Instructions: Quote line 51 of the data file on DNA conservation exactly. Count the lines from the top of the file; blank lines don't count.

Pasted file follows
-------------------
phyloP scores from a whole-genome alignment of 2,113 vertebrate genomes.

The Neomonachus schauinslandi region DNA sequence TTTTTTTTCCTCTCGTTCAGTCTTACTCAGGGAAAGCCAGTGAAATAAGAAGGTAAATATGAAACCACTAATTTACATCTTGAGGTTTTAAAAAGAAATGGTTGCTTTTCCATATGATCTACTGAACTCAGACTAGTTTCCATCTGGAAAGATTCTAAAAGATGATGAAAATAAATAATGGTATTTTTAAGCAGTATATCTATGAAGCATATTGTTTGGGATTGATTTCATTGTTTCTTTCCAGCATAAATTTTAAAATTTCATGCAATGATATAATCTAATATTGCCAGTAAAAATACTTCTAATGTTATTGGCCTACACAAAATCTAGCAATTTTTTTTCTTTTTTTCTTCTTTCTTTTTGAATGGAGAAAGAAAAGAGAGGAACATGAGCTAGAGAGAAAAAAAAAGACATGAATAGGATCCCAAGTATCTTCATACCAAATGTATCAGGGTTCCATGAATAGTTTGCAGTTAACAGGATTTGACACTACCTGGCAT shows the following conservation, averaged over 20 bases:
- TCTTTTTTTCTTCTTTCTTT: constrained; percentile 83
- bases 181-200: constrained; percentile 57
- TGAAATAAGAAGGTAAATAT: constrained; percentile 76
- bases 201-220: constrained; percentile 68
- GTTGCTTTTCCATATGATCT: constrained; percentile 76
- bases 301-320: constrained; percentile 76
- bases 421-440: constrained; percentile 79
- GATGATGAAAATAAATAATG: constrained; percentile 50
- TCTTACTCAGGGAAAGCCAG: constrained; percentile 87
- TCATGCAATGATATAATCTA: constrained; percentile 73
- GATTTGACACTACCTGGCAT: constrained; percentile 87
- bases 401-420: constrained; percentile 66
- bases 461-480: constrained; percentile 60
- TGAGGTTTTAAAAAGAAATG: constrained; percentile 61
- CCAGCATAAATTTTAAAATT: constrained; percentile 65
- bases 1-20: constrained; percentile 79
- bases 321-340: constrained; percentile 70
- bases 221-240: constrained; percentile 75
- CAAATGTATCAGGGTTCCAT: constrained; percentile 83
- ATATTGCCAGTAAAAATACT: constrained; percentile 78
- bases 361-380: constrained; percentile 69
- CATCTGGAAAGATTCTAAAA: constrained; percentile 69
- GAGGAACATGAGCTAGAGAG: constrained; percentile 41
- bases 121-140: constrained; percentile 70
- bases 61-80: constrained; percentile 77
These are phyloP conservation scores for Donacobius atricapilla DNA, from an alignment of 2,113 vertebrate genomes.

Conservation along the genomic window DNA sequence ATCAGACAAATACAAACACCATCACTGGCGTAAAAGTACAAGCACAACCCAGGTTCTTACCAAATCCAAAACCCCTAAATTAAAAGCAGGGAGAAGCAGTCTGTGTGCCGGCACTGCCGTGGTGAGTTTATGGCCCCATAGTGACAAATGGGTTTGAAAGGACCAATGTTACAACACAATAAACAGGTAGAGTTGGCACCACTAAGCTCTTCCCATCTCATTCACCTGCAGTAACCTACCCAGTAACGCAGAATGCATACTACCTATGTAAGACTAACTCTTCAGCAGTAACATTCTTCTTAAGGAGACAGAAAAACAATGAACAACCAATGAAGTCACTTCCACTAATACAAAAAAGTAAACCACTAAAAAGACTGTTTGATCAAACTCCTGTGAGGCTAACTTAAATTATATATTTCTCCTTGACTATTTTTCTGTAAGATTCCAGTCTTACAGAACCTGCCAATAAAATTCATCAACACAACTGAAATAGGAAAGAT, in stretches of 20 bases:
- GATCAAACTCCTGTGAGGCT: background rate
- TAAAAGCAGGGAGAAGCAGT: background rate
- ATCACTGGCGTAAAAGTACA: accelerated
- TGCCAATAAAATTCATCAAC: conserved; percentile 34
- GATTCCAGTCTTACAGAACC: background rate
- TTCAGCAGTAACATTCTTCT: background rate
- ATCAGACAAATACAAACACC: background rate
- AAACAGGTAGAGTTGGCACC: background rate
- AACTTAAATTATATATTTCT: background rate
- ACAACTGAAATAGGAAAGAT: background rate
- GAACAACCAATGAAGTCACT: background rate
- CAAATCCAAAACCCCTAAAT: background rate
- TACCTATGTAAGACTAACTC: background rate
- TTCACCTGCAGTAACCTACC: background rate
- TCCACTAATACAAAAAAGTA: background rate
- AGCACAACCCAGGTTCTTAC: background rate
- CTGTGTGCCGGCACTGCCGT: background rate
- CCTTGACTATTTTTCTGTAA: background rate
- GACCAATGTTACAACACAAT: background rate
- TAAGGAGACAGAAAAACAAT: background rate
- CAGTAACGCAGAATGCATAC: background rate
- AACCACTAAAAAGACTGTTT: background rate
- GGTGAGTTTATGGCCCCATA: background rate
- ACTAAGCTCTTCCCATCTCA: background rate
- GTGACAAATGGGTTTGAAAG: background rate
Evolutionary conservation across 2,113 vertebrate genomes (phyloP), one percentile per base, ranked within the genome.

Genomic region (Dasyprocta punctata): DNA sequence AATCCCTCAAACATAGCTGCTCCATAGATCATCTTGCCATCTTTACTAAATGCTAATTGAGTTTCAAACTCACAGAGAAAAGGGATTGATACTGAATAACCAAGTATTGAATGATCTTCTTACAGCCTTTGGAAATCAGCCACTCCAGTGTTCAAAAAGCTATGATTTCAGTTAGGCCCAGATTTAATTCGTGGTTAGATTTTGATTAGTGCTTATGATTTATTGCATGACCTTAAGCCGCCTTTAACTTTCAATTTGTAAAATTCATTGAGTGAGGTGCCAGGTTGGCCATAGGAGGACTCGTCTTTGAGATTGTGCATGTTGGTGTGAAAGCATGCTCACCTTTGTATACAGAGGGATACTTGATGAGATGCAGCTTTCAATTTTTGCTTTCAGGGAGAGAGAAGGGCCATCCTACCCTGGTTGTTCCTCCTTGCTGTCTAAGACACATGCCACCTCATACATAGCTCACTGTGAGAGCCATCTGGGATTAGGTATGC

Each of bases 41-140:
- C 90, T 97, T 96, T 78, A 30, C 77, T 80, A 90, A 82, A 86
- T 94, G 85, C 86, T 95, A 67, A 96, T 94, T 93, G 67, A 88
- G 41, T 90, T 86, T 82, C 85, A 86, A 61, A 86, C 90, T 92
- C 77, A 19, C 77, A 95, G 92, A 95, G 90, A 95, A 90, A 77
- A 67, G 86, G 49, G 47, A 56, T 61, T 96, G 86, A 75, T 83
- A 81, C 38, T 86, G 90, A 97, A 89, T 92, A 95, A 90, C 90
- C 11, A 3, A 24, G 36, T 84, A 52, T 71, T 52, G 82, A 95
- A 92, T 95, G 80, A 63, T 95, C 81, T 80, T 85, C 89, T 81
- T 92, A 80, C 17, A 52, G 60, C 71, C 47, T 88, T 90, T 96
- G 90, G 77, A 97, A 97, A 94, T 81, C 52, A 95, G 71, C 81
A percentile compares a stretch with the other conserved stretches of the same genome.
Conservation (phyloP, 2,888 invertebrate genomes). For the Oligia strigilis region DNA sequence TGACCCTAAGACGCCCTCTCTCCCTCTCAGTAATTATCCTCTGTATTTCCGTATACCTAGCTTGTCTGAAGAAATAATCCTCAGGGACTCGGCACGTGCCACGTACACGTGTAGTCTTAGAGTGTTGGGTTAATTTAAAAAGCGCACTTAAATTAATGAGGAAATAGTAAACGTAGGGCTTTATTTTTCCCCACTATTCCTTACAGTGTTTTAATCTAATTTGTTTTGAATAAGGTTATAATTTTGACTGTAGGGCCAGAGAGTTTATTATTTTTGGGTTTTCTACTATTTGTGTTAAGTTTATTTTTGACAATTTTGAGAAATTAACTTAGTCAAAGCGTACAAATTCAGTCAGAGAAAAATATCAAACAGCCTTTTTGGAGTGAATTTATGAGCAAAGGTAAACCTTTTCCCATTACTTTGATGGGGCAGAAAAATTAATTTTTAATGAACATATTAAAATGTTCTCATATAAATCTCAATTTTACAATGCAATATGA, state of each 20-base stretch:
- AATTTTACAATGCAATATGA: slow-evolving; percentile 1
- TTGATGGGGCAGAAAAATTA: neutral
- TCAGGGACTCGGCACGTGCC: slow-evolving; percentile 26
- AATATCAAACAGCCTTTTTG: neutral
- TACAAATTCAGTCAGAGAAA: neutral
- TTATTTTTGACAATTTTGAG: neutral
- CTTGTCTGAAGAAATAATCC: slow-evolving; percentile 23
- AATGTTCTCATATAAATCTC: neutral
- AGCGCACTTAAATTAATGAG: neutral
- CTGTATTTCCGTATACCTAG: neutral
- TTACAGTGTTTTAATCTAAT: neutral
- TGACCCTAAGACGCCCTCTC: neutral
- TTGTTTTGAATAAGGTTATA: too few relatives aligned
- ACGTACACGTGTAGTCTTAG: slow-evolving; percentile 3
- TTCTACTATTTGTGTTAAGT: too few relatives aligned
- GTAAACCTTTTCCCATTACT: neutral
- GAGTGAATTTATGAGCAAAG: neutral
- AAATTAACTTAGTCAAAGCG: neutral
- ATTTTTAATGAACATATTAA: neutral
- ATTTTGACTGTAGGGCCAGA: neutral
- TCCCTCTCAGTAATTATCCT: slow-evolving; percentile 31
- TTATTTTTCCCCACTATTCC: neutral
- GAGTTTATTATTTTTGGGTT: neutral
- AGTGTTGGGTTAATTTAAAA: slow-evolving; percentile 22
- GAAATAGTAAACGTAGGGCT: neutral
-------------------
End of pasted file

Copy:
- AACCACTAAAAAGACTGTTT: background rate